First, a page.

7. Late submissions will be discarded. Sorry.
8. Deadline is midnight EST, October 14, 2022.
9. Please do not send revisions, corrections, or changes to your poetry or your biography after the fact. If it's not ready yet, hang on to it until it is.
10. Selected submissions will be published together, with the prompt, one week after the deadline.
11. Due to the demands of the increasing volume of submissions, we will no longer send out sorry notices or yes letters. You will see what poetry and stories have been selected when the responses are posted one week after the deadline. Understand that we value your participation as part of our ekphrastic community, but we can only choose a handful of the many entries we receive.
12. A word on the selection process: we strive for a balance between rewarding regular participants and sharing the voices of writers who are new to our family. We also look for a variety of perspectives and styles, and a range of interesting takes on the painting. It is difficult to reproduce experimental formatting, so unfortunately we won't choose many with unusual spacing or typography.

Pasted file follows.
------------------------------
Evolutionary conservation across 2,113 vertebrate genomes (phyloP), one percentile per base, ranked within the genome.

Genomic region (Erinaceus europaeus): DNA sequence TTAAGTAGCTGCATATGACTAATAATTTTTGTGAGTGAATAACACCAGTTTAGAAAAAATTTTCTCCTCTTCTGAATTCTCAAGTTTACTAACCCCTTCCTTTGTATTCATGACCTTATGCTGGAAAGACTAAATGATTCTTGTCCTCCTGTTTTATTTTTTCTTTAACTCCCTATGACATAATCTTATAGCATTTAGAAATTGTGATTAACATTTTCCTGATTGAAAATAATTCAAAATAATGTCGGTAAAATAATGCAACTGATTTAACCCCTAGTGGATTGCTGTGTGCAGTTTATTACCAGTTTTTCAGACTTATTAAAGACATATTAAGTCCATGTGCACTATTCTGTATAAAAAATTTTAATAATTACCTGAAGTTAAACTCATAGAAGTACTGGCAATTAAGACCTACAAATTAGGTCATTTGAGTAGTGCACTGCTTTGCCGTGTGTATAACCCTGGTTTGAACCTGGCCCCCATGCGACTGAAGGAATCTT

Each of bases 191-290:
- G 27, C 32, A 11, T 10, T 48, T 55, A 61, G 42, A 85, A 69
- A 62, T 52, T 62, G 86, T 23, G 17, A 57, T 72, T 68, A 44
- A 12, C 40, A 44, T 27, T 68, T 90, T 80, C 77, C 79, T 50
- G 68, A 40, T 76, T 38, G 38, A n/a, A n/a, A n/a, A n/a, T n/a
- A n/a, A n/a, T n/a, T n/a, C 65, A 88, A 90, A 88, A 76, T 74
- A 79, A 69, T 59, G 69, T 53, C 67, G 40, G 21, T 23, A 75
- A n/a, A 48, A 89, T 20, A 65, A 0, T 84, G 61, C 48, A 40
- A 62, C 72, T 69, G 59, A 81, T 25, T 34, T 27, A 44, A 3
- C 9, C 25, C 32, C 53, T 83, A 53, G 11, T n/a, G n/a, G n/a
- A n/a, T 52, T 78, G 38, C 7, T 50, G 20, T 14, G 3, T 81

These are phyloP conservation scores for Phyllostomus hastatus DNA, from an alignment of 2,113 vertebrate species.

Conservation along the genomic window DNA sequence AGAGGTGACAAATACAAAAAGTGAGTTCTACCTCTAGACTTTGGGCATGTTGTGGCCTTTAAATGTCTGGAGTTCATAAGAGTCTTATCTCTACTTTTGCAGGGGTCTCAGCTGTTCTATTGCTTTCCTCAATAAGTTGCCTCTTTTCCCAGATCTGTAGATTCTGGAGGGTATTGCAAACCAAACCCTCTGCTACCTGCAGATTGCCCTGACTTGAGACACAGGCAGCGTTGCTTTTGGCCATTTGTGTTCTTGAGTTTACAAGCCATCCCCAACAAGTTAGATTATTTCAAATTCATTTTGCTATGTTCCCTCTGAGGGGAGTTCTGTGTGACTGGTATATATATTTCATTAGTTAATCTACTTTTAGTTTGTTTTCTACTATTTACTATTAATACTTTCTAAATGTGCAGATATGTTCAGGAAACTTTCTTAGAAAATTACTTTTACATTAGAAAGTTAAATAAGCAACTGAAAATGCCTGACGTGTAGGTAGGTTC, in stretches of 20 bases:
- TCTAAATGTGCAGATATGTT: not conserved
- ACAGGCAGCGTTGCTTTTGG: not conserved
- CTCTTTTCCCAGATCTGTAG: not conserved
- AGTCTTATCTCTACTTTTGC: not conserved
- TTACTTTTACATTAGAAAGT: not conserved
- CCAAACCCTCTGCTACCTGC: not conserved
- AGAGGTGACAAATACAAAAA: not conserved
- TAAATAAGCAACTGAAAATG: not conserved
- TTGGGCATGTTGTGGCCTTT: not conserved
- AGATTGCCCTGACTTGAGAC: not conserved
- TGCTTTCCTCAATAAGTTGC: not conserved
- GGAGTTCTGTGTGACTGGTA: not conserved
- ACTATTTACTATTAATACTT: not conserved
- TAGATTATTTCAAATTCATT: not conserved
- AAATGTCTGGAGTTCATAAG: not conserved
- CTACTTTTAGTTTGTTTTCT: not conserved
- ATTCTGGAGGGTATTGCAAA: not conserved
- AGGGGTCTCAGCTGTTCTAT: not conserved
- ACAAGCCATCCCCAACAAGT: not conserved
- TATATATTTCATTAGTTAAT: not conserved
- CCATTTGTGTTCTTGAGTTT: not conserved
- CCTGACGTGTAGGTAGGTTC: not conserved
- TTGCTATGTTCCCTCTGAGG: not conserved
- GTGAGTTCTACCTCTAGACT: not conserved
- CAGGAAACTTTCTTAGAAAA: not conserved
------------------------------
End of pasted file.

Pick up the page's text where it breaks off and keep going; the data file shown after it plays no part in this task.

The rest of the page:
13. By submitting to The Ekphrastic Review, you are also automatically joining our subscribers' list. Your submission is your permission. We don't send Spam and we don't send many emails- you will not receive forty-four emails a day! Our newsletter occasionally updates you on some of the challenges, news, contests, prize nominations, ekphrastic happenings, prompt ebooks, workshops, and more.
14. Rinse and repeat with upcoming ekphrastic writing challenges!
15. Please share this prompt with your writing groups, Facebook groups, social media circles, and anywhere else you can. The simple act of sharing brings readers to The Ekphrastic Review, and that is the best way to support the poets and writers on our pages!
16. Check this space every Friday for new challenges and selected responses, alternating weekly.